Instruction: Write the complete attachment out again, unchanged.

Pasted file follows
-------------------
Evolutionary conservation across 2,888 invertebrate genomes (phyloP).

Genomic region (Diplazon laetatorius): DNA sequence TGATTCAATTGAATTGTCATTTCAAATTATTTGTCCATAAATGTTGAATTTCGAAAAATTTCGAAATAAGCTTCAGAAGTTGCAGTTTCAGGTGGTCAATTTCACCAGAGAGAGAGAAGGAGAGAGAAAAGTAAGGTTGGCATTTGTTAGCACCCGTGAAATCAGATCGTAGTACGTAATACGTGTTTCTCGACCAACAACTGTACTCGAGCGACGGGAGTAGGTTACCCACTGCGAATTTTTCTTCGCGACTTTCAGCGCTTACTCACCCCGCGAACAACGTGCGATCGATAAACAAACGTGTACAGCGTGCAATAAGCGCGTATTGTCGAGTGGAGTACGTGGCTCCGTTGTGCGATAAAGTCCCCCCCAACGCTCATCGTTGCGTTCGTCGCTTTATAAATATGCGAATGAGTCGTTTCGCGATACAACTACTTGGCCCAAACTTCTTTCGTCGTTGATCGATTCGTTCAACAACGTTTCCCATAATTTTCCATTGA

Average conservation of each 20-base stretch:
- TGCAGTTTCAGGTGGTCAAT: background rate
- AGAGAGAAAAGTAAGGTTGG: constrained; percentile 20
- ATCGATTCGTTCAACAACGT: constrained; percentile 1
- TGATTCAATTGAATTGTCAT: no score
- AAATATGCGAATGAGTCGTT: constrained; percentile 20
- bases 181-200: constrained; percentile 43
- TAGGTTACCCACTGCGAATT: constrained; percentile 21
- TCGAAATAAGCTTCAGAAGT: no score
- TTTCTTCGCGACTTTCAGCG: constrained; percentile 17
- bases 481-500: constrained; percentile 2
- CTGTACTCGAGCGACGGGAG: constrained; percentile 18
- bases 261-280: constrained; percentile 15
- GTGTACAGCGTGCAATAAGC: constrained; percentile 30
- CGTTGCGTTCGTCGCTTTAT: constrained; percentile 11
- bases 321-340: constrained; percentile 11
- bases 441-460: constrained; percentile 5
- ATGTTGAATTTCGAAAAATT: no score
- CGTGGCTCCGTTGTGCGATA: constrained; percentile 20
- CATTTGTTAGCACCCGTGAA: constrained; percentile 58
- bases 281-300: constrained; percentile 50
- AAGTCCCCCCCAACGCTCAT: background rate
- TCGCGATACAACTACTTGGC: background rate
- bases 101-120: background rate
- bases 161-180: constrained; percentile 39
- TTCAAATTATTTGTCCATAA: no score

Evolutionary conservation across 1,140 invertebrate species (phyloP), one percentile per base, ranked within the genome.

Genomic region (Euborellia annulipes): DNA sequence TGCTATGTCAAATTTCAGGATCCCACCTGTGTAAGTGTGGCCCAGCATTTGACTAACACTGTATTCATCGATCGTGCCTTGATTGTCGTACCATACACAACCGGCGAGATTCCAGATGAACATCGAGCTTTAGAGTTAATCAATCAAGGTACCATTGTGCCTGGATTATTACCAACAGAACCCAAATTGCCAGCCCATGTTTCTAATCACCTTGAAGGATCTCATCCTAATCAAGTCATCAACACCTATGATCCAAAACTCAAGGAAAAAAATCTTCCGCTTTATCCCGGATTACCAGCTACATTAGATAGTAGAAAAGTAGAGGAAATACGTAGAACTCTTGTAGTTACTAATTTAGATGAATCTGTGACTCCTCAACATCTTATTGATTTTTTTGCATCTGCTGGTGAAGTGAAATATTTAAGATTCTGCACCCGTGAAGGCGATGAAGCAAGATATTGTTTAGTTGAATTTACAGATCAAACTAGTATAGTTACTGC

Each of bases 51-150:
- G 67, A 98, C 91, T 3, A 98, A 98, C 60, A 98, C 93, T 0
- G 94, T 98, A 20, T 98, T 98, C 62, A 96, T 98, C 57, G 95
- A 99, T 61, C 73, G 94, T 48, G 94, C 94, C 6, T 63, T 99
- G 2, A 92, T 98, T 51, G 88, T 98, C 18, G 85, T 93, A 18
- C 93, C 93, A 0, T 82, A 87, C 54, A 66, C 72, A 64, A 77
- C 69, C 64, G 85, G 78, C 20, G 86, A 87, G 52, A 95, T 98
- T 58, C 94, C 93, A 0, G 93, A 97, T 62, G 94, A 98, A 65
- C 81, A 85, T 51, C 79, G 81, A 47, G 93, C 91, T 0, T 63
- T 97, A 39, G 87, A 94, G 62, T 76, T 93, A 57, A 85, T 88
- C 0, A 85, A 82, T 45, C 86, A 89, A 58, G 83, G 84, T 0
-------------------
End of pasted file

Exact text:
Evolutionary conservation across 2,888 invertebrate genomes (phyloP).

Genomic region (Diplazon laetatorius): DNA sequence TGATTCAATTGAATTGTCATTTCAAATTATTTGTCCATAAATGTTGAATTTCGAAAAATTTCGAAATAAGCTTCAGAAGTTGCAGTTTCAGGTGGTCAATTTCACCAGAGAGAGAGAAGGAGAGAGAAAAGTAAGGTTGGCATTTGTTAGCACCCGTGAAATCAGATCGTAGTACGTAATACGTGTTTCTCGACCAACAACTGTACTCGAGCGACGGGAGTAGGTTACCCACTGCGAATTTTTCTTCGCGACTTTCAGCGCTTACTCACCCCGCGAACAACGTGCGATCGATAAACAAACGTGTACAGCGTGCAATAAGCGCGTATTGTCGAGTGGAGTACGTGGCTCCGTTGTGCGATAAAGTCCCCCCCAACGCTCATCGTTGCGTTCGTCGCTTTATAAATATGCGAATGAGTCGTTTCGCGATACAACTACTTGGCCCAAACTTCTTTCGTCGTTGATCGATTCGTTCAACAACGTTTCCCATAATTTTCCATTGA

Average conservation of each 20-base stretch:
- TGCAGTTTCAGGTGGTCAAT: background rate
- AGAGAGAAAAGTAAGGTTGG: constrained; percentile 20
- ATCGATTCGTTCAACAACGT: constrained; percentile 1
- TGATTCAATTGAATTGTCAT: no score
- AAATATGCGAATGAGTCGTT: constrained; percentile 20
- bases 181-200: constrained; percentile 43
- TAGGTTACCCACTGCGAATT: constrained; percentile 21
- TCGAAATAAGCTTCAGAAGT: no score
- TTTCTTCGCGACTTTCAGCG: constrained; percentile 17
- bases 481-500: constrained; percentile 2
- CTGTACTCGAGCGACGGGAG: constrained; percentile 18
- bases 261-280: constrained; percentile 15
- GTGTACAGCGTGCAATAAGC: constrained; percentile 30
- CGTTGCGTTCGTCGCTTTAT: constrained; percentile 11
- bases 321-340: constrained; percentile 11
- bases 441-460: constrained; percentile 5
- ATGTTGAATTTCGAAAAATT: no score
- CGTGGCTCCGTTGTGCGATA: constrained; percentile 20
- CATTTGTTAGCACCCGTGAA: constrained; percentile 58
- bases 281-300: constrained; percentile 50
- AAGTCCCCCCCAACGCTCAT: background rate
- TCGCGATACAACTACTTGGC: background rate
- bases 101-120: background rate
- bases 161-180: constrained; percentile 39
- TTCAAATTATTTGTCCATAA: no score

Evolutionary conservation across 1,140 invertebrate species (phyloP), one percentile per base, ranked within the genome.

Genomic region (Euborellia annulipes): DNA sequence TGCTATGTCAAATTTCAGGATCCCACCTGTGTAAGTGTGGCCCAGCATTTGACTAACACTGTATTCATCGATCGTGCCTTGATTGTCGTACCATACACAACCGGCGAGATTCCAGATGAACATCGAGCTTTAGAGTTAATCAATCAAGGTACCATTGTGCCTGGATTATTACCAACAGAACCCAAATTGCCAGCCCATGTTTCTAATCACCTTGAAGGATCTCATCCTAATCAAGTCATCAACACCTATGATCCAAAACTCAAGGAAAAAAATCTTCCGCTTTATCCCGGATTACCAGCTACATTAGATAGTAGAAAAGTAGAGGAAATACGTAGAACTCTTGTAGTTACTAATTTAGATGAATCTGTGACTCCTCAACATCTTATTGATTTTTTTGCATCTGCTGGTGAAGTGAAATATTTAAGATTCTGCACCCGTGAAGGCGATGAAGCAAGATATTGTTTAGTTGAATTTACAGATCAAACTAGTATAGTTACTGC

Each of bases 51-150:
- G 67, A 98, C 91, T 3, A 98, A 98, C 60, A 98, C 93, T 0
- G 94, T 98, A 20, T 98, T 98, C 62, A 96, T 98, C 57, G 95
- A 99, T 61, C 73, G 94, T 48, G 94, C 94, C 6, T 63, T 99
- G 2, A 92, T 98, T 51, G 88, T 98, C 18, G 85, T 93, A 18
- C 93, C 93, A 0, T 82, A 87, C 54, A 66, C 72, A 64, A 77
- C 69, C 64, G 85, G 78, C 20, G 86, A 87, G 52, A 95, T 98
- T 58, C 94, C 93, A 0, G 93, A 97, T 62, G 94, A 98, A 65
- C 81, A 85, T 51, C 79, G 81, A 47, G 93, C 91, T 0, T 63
- T 97, A 39, G 87, A 94, G 62, T 76, T 93, A 57, A 85, T 88
- C 0, A 85, A 82, T 45, C 86, A 89, A 58, G 83, G 84, T 0